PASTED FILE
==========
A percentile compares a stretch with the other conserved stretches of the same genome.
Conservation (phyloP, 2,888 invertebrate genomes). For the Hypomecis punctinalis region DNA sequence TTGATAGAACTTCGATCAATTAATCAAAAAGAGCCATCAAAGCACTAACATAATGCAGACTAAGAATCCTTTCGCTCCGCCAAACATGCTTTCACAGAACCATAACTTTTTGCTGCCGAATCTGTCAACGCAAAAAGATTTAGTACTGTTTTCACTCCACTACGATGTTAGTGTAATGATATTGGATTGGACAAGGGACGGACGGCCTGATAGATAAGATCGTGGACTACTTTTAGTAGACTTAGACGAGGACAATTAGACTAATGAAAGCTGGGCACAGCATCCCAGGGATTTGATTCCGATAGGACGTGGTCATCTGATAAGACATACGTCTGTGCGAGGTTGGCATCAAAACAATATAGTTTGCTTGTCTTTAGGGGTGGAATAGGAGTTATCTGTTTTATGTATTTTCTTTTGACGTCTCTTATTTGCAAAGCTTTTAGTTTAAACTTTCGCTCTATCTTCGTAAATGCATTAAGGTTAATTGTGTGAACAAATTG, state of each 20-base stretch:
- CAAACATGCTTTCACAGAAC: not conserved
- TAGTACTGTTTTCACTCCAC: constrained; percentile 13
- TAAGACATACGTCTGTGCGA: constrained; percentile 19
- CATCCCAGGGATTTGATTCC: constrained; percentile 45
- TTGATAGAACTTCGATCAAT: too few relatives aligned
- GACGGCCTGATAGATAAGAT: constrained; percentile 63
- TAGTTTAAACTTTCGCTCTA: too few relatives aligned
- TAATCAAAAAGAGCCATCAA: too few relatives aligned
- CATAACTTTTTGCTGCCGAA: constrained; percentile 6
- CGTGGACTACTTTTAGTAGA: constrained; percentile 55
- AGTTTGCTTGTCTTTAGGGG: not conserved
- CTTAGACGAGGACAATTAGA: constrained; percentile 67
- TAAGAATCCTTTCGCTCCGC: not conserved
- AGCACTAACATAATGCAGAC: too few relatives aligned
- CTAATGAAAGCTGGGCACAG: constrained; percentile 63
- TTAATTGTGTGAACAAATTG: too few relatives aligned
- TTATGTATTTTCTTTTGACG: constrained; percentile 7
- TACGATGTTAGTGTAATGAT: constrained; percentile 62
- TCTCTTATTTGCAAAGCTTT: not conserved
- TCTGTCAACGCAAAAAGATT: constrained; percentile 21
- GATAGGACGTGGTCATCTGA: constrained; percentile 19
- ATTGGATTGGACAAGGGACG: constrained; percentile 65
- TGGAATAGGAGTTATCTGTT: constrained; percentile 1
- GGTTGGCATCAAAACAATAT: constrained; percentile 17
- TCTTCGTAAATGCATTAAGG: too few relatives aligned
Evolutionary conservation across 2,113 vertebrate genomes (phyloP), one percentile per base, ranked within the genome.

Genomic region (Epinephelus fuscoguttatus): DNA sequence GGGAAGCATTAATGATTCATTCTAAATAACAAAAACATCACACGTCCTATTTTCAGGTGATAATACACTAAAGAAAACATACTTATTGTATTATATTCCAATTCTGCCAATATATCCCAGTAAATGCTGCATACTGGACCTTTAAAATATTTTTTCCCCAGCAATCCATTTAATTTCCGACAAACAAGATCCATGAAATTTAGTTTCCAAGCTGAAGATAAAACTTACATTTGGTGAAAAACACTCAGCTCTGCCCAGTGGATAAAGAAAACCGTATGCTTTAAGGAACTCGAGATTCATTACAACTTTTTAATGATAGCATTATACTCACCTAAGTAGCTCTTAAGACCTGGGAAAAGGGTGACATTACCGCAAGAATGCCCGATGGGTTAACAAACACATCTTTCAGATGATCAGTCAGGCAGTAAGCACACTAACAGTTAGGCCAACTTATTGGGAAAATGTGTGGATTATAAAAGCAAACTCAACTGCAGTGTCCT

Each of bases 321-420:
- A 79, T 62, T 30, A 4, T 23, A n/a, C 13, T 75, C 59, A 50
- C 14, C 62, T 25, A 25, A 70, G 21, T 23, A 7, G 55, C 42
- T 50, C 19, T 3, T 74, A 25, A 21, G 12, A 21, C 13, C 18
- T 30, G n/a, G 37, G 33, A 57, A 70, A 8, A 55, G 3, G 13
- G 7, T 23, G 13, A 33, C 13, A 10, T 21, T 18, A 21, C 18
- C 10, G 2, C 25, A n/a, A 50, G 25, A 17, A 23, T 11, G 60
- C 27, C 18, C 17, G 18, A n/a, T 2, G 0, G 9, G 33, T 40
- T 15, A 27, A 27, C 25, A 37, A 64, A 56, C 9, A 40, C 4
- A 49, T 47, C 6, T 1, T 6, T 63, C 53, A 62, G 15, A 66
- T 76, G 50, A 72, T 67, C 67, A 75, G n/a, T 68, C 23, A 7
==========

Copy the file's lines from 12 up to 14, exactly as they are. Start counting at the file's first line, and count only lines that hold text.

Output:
- CGTGGACTACTTTTAGTAGA: constrained; percentile 55
- AGTTTGCTTGTCTTTAGGGG: not conserved
- CTTAGACGAGGACAATTAGA: constrained; percentile 67